If 80% of all hydraulic failures on machinery can be traced back to contaminated oil, why do maintenance engineers place their faith in component monitoring? Chris Gray, Filtration Product Manager at Bosch Rexroth explains why oil sampling is the key to greater machine uptime.
Preventive maintenance and component monitoring are two of the big buzzwords being used more and more across British manufacturing.
This continues to puzzle organisations, particularly in relation to hydraulics, because figures suggest that only 20% of unplanned downtime can be identified through component monitoring. In fact, 80% of all hydraulic failures on machinery can be traced back to contaminated oil.
Surely then, oil analysis is a more reliable option as part of a modern day programme. The truth of the matter is that oil analysis has the capability to prevent expensive repairs, minimise downtime, detect early damage to components, optimise filtration systems and even provide environmental relief through the minimisation of wasted oil.
There are three types of contamination which can be identified by oil analysis. The first is solid particles, such as dirt and dust particles which can cause jamming; influence control behavior, prematurely wear components leading to failure and a reduction in machine availability.
The second type of contamination is liquid contamination which are in the main water and fluid mixtures. This type of contamination can cause corrosion and wear, along with impairment of viscosity and even cause a chemical reaction with the fluid which can impact lubricating properties.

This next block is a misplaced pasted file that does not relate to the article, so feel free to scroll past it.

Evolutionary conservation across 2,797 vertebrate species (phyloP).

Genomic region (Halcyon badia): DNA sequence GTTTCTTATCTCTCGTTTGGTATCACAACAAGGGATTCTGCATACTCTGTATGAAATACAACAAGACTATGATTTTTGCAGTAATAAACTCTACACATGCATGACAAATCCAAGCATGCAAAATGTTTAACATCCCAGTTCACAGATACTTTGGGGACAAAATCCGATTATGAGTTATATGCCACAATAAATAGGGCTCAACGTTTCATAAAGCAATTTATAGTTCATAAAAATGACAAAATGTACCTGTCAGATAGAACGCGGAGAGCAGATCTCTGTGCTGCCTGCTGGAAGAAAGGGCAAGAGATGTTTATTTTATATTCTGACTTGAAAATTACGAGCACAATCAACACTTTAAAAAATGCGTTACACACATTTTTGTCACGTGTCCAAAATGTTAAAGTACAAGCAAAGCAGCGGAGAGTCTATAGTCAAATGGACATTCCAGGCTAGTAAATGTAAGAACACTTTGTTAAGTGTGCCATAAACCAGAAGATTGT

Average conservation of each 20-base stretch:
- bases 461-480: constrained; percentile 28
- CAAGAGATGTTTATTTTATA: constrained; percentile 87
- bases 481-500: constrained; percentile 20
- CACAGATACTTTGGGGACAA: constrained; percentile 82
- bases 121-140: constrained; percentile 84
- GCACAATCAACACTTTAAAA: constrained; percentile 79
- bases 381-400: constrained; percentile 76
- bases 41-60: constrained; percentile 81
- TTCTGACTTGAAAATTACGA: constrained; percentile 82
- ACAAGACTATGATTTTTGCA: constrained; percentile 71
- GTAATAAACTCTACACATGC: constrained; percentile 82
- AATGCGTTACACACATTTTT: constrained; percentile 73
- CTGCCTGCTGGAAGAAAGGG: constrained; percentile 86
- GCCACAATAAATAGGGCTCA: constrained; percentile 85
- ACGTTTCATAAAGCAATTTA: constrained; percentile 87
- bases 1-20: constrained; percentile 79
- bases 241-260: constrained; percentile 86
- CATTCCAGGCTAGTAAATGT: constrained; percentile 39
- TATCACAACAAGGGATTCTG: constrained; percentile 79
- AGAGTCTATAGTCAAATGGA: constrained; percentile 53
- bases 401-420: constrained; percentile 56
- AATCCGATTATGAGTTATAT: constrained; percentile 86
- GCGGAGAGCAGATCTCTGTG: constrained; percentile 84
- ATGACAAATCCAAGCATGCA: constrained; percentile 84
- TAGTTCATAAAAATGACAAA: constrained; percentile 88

Finally, gaseous contamination, such as air, can have a number of serious consequences. Foaming in the oil sequences; inaccurate response of valves; energy loss; damage to pumps; chemical reactions with the fluid and oxidation, can all result in a reduction in machine availability.
These failures are directly attributable to oil contamination, via components such as cylinder rods. What’s more, once in place, there is often a chain reaction of particles. One particle rubbing against another breaks off and splits into two. Two particles split to become four, and four become eight. Often, the solution is simple, such as the installation of offline filter units.
The problem for many maintenance teams is time and resource. While oil analysis can be incredibly effective as part of a preventive maintenance programme, it does take valuable time which takes engineers away from more critical, problems which they encounter every day. All-too-often, no oil analysis is undertaken or the schedule falls by the wayside as more critical issues take priority.
Oil analysis, such as the Bosch Rexroth oil analysis service, can identify how much particulate is potentially affecting the smooth running of a machine. What’s more a recognised industry standard is now in place, ISO 4406, which measures 100 millilitres of oil and gives a particulate reading.
Only regular oil analysis can prevent build-up of particulates and ensure the machine stays available 100 per cent of the time. Cleanliness of the oil is crucial and is a far superior method of identifying potential problems than component monitoring and offers the opportunity to identify appropriate levels of filtration and, if necessary, upgrade.
Monitoring oil cleanliness is therefore the most important factor to prevent failures and should become a must in any modern maintenance and servicing regime.
To find out more about Bosch Rexroth visit www.boschrexroth.co.uk .